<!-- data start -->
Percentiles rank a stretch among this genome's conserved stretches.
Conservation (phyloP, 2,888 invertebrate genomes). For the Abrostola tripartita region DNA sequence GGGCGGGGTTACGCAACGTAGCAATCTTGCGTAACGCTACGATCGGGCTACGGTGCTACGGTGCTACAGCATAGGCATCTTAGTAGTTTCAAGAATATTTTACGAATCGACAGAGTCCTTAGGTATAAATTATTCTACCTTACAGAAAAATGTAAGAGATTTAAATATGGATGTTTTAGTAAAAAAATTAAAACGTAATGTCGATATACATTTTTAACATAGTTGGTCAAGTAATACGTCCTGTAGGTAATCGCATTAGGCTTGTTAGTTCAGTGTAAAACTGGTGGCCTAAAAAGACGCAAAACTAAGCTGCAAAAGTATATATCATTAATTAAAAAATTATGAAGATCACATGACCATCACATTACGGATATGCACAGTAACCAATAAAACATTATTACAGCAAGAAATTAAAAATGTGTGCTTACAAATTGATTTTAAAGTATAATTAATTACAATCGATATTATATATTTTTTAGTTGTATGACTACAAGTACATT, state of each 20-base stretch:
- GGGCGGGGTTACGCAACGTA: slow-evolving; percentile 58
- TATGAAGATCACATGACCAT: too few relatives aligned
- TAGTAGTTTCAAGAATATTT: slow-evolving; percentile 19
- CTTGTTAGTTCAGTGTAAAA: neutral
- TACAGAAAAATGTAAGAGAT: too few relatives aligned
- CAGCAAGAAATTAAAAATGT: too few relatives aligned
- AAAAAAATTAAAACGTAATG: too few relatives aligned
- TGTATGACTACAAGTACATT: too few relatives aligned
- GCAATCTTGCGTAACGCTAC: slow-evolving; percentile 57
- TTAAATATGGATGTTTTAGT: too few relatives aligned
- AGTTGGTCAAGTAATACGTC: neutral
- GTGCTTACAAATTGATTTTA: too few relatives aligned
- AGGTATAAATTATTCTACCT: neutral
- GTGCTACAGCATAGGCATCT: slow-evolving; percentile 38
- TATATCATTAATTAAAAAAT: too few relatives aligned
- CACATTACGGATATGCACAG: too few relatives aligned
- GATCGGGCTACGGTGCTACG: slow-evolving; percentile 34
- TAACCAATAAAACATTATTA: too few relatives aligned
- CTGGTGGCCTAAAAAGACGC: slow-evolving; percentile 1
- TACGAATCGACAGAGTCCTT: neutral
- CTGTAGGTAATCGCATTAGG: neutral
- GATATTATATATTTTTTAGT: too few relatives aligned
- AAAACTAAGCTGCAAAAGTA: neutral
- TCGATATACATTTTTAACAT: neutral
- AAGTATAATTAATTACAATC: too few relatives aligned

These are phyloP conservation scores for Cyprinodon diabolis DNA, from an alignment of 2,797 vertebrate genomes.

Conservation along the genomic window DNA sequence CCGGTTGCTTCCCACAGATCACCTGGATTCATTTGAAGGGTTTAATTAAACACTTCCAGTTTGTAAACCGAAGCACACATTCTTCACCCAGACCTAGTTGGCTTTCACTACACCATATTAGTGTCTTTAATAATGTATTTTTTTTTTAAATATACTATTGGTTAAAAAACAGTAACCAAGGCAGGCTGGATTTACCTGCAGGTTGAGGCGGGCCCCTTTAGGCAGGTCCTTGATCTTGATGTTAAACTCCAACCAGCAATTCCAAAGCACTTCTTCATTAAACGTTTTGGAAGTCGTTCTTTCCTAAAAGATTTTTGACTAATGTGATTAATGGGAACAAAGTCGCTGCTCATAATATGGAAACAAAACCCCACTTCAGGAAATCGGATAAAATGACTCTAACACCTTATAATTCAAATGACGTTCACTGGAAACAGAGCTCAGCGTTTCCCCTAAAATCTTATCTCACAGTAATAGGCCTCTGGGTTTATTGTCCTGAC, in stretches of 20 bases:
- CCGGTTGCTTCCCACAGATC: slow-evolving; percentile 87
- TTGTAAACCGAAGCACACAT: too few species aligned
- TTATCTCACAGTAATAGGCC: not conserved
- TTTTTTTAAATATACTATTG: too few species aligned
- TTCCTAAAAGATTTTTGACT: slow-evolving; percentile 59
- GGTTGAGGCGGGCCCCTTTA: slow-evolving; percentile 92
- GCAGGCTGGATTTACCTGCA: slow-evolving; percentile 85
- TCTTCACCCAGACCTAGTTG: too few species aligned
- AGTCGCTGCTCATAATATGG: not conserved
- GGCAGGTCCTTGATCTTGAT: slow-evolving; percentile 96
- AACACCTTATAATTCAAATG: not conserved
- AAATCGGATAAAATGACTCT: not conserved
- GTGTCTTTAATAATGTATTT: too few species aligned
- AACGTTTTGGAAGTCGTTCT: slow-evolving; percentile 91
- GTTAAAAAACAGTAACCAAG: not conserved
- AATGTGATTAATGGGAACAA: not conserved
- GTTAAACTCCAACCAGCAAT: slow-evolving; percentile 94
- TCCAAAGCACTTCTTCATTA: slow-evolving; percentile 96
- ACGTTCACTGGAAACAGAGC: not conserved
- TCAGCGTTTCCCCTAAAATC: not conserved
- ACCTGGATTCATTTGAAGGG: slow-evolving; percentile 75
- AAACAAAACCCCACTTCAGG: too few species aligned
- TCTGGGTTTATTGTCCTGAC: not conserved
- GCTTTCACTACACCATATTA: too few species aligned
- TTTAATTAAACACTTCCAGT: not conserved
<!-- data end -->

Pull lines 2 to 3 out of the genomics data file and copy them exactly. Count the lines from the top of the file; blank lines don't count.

Conservation (phyloP, 2,888 invertebrate genomes). For the Abrostola tripartita region DNA sequence GGGCGGGGTTACGCAACGTAGCAATCTTGCGTAACGCTACGATCGGGCTACGGTGCTACGGTGCTACAGCATAGGCATCTTAGTAGTTTCAAGAATATTTTACGAATCGACAGAGTCCTTAGGTATAAATTATTCTACCTTACAGAAAAATGTAAGAGATTTAAATATGGATGTTTTAGTAAAAAAATTAAAACGTAATGTCGATATACATTTTTAACATAGTTGGTCAAGTAATACGTCCTGTAGGTAATCGCATTAGGCTTGTTAGTTCAGTGTAAAACTGGTGGCCTAAAAAGACGCAAAACTAAGCTGCAAAAGTATATATCATTAATTAAAAAATTATGAAGATCACATGACCATCACATTACGGATATGCACAGTAACCAATAAAACATTATTACAGCAAGAAATTAAAAATGTGTGCTTACAAATTGATTTTAAAGTATAATTAATTACAATCGATATTATATATTTTTTAGTTGTATGACTACAAGTACATT, state of each 20-base stretch:
- GGGCGGGGTTACGCAACGTA: slow-evolving; percentile 58